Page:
The growing focus on human rights in Scotland is a welcome development towards building a society in which all people are equally valued. Human rights incorporation has been a key priority for the ALLIANCE. In March 2021, 126 individuals and organisations joined the ALLIANCE and Inclusion Scotland in calling for full and direct incorporation of the UN Convention on the Rights of Disabled People into Scots law.

The Scottish Government has committed to introducing a new Human Rights Bill, which will incorporate four international human rights treaties. This new Bill will include specific rights from:

  • the United Nations Convention on the Rights of Disabled People (UNCRPD)
  • the International Covenant on Economic, Social and Cultural Rights (ICESCR)
  • the Convention on the Elimination of All Forms of Discrimination against Women (CEDAW)
  • the Convention on the Elimination of All Forms of Discrimination (CERD)

The new Human Rights Bill will be underpinned by the recommendations of the National Taskforce for Human Rights Leadership. The National Taskforce was set up in December 2018 and published its final report in March 2021. The report makes 30 recommendations, which have been accepted by the Scottish Government. These include measures which will advance our full range of human rights, including economic, social, cultural and environmental rights.

In June 2022, the ALLIANCE held an online event as part of our Annual Conference to reflect on the recommendations of the National Taskforce and to update on progress towards incorporating human rights into Scots law. Read the event report.

In February 2023, we published ‘The Opportunity is Now’ – human rights in health and social care in Scotland. The research report unpacks questions and emerging issues in the sector, including the Scottish Government’s plans for incorporation.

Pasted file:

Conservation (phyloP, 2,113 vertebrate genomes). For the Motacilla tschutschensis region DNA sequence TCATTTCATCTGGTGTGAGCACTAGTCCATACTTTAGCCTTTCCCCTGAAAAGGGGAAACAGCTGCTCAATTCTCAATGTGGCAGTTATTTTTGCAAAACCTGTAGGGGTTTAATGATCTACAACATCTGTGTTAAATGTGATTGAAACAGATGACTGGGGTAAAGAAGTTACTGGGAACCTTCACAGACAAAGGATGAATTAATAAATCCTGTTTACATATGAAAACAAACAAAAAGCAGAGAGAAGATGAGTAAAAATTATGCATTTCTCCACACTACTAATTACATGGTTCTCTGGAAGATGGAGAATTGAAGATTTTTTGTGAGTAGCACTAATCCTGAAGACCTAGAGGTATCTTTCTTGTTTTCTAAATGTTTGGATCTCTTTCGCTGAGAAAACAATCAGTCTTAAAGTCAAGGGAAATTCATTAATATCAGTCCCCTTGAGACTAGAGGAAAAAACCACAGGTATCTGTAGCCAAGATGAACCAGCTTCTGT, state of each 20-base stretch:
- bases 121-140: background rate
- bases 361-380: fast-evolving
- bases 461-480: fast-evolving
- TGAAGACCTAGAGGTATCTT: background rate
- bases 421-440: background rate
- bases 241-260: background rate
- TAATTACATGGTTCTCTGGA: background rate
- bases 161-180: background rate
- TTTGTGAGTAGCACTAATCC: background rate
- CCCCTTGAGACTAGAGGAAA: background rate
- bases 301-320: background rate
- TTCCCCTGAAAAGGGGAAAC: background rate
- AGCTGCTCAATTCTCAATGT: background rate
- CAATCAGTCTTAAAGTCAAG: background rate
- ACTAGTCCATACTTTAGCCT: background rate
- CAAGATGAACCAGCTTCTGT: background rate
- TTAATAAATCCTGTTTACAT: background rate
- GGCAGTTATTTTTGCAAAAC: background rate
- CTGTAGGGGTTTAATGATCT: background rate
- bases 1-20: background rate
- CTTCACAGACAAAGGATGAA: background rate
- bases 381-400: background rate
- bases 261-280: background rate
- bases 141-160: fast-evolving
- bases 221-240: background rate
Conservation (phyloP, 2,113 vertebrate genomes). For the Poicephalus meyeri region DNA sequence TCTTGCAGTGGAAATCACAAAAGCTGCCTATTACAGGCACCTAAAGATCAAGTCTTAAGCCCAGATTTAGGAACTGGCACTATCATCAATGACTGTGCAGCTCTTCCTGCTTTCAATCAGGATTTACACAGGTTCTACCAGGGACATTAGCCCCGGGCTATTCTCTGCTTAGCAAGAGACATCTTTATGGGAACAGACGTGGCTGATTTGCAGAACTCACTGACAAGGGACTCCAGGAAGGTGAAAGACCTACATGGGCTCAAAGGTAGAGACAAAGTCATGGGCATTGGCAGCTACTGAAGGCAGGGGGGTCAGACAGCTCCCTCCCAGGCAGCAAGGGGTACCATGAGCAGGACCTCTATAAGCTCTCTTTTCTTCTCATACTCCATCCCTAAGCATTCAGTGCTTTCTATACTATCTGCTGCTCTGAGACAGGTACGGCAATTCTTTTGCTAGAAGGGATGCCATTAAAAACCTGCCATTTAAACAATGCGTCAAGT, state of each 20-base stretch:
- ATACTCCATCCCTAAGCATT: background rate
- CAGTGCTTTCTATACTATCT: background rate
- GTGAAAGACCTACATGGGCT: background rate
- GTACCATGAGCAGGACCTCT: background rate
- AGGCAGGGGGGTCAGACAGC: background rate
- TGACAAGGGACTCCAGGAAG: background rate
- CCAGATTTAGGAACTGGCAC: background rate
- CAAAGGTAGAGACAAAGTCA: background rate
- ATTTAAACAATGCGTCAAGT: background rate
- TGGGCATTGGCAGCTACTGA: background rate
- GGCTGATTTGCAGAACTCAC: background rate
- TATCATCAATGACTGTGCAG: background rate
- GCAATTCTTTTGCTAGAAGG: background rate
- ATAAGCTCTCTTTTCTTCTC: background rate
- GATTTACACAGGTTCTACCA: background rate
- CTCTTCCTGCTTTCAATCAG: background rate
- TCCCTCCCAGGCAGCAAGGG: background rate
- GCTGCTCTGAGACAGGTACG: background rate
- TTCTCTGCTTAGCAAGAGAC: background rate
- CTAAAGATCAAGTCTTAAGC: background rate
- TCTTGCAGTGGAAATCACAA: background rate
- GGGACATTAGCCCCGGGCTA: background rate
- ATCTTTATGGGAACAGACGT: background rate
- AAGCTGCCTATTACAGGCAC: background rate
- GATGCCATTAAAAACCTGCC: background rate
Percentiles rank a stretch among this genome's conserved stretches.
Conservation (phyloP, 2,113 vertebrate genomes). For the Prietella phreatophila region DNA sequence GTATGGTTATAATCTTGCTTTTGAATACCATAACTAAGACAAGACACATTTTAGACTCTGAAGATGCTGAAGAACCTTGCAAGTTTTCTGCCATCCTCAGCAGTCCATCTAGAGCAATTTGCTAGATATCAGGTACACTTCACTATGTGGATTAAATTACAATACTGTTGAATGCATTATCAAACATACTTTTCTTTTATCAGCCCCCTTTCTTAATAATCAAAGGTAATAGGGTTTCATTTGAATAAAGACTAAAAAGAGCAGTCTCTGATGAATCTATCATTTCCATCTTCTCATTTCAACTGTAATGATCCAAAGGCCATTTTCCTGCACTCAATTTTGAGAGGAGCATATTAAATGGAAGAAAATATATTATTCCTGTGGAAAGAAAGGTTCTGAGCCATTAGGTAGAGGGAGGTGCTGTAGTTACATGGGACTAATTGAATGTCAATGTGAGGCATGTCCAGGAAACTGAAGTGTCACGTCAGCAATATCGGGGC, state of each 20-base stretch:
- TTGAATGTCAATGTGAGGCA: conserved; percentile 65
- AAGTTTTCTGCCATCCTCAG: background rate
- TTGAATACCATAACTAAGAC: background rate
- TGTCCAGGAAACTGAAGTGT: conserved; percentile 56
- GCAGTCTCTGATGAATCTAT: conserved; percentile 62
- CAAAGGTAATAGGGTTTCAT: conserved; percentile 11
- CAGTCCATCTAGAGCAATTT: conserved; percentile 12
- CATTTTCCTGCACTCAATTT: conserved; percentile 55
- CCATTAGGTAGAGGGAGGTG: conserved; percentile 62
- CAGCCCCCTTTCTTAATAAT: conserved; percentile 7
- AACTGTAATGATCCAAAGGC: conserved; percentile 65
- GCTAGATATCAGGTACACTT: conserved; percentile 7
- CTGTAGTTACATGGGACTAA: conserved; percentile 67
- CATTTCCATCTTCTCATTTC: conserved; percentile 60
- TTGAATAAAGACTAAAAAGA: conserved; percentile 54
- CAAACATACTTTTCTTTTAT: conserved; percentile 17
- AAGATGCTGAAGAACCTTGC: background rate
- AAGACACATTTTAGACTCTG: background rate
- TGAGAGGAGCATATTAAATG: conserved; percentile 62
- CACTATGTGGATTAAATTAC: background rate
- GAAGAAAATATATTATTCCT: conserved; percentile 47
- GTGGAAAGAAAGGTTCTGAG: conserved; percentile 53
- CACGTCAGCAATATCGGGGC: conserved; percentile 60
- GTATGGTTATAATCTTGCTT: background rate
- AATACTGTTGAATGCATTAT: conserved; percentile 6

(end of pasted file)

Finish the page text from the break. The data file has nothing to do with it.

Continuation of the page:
The ALLIANCE is also an active member of the Civil Society Working Group on Incorporation.

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The ALLIANCE works to support human rights to be embedded across health and social care policy and practice.

The ALLIANCE has championed equalities, human rights and a human rights based approach since our inception. Human rights are basic rights and freedoms to which all humans are entitled. They enable us to live our lives with dignity and participate fully in society. Ensuring everyone can access and realise their human rights is vital to the health and wellbeing of both individuals and society as a whole.

Our aim is to mainstream equalities and human rights through all our work, make the application of human rights more accessible, and channel human rights concerns and areas of good practice across our policy work.

If you would like to discuss our work on equalities or human rights further, please email Lucy Mulvagh, Director of Policy, Research and Impact at

If you would like to sign up to our human rights mailing list, please email Allan Faulds, Senior Policy Officer at